The British Empire Library

Among Arabs and Jews

by P.J. Vatikiotis

Courtesy of OSPA

Review by E.H.
Those with a compulsive interest in the Middle East scene could do worse than acquire this book by Professor P. J. Vatikiotis which is refreshingly different. The author is a well established Middle East scholar with at least eight important books behind him and he is also well known as an editor, writer and lecturer of the region. He can be distinguished from so many other writers of the Middle East by his strong sense of objectivity which enhances what he has to say and separates him from those who write with passion of their espoused cause in the name of truth. Through the years Professor Vatikiotis has continually and consistently resisted all pressures to politicise his views in the long quarrel between Israel and her Arab neighbours and this alone gives him an edge over most others.

His latest book is entitled Among Arabs and Jews and is aptly named, if for no other reason than he was born in Jerusalem in 1928 and spent most of his schooldays in Haifa, then a happy cosmopolitan city in the days of the British Mandate in Palestine. His father, Mr. J. Y. Vatikiotis, was an official with the Palestine Railways and Haifa was the Headquarters of that excellent but basic rail system. So Haifa became his home. His family are of Greek stock and his ancestors came from the island of Ydra. But the book is autobiographical and the first half deals with his early days in Haifa, living in a neighbourhood of Jews, Christian and Moslem Arabs, Bahai and Greeks. Anyone who has lived in Haifa in the days of the British, will recall with pleasure the memories he teases from the mere mention of a family or of a particular street or building. The result in this case is pure charm. If one knows Haifa, that is. For those majority of readers who perhaps have never visited the place, it may surprise them to discover the highly developed society that is vaguely called Arab but is all the time almost pure Mediterranean. Was Haifa, and Haifa culture in the 1930s and 1940s so very different from other Mediterranean coast cities in Italy, Greece or Egypt?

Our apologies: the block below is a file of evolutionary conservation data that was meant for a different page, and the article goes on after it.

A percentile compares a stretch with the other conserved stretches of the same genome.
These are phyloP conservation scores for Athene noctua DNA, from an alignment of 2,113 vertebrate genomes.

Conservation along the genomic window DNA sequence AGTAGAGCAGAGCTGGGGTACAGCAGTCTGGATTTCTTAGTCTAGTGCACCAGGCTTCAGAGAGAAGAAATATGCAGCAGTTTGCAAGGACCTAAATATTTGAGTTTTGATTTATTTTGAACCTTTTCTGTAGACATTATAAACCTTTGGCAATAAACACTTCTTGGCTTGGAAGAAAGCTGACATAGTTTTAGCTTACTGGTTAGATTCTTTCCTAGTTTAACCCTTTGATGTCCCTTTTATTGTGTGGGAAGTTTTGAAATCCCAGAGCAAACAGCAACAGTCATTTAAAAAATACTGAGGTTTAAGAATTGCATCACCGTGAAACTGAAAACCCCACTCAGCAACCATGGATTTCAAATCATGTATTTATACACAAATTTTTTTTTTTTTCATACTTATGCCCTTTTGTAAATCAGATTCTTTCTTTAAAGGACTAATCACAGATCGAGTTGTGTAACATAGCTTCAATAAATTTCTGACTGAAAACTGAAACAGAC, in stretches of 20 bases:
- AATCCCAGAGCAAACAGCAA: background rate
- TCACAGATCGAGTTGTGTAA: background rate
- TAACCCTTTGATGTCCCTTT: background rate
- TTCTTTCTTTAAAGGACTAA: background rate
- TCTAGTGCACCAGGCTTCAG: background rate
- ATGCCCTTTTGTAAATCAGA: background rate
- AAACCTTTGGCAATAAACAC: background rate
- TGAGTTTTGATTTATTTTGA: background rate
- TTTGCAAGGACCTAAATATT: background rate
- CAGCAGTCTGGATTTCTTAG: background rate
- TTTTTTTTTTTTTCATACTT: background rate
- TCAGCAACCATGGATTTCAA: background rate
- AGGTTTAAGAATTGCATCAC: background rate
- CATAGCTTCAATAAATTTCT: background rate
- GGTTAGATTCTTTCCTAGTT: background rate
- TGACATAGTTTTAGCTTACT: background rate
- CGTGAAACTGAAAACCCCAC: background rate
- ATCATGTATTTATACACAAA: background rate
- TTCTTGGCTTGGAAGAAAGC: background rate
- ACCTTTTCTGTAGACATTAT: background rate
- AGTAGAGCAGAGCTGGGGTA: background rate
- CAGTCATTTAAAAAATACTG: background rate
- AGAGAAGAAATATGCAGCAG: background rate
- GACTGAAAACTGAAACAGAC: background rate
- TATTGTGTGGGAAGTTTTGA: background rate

The author is a consummate master of the English language which is a joy in itself. One gathers that his Arabic is equally faultless. He presumably speaks Greek as his mother tongue but confesses that his Hebrew is not up to scratch. Perhaps he is being modest on the point. But his writing style is light and objective on issues affecting the Arab-Israeli conflict. He presses his points home without any sign of belligerence and this actually makes his book that much more important.

The second part of the book deals with his time at The American University in Cairo, followed by an important period in the United States of America, lecturing and then finally to become Emeritus Professor of Politics at the School of Oriental and African Studies at the University of London. All the time bringing a new light to bear on the Arab-Israeli issue and all the time refusing to become embroiled in the polemics of others who speak and write on the same subject. He met problems of course, particularly those of the human mind encumbered by political loyalties which could sometimes restrict all powers of reason. Such as the young Israeli official who examined his passport in the course of a security check and could not understand why someone born in Jerusalem did not have an Israeli passport and was not a Jew. Professor Vatikiotis already has influence in the intellectual world and in my view this will grow but above all this it must be said this book makes a very good read and is recommended.

British Empire Book
P.J. Vatikiotis
Weidenfeld & Nicolson


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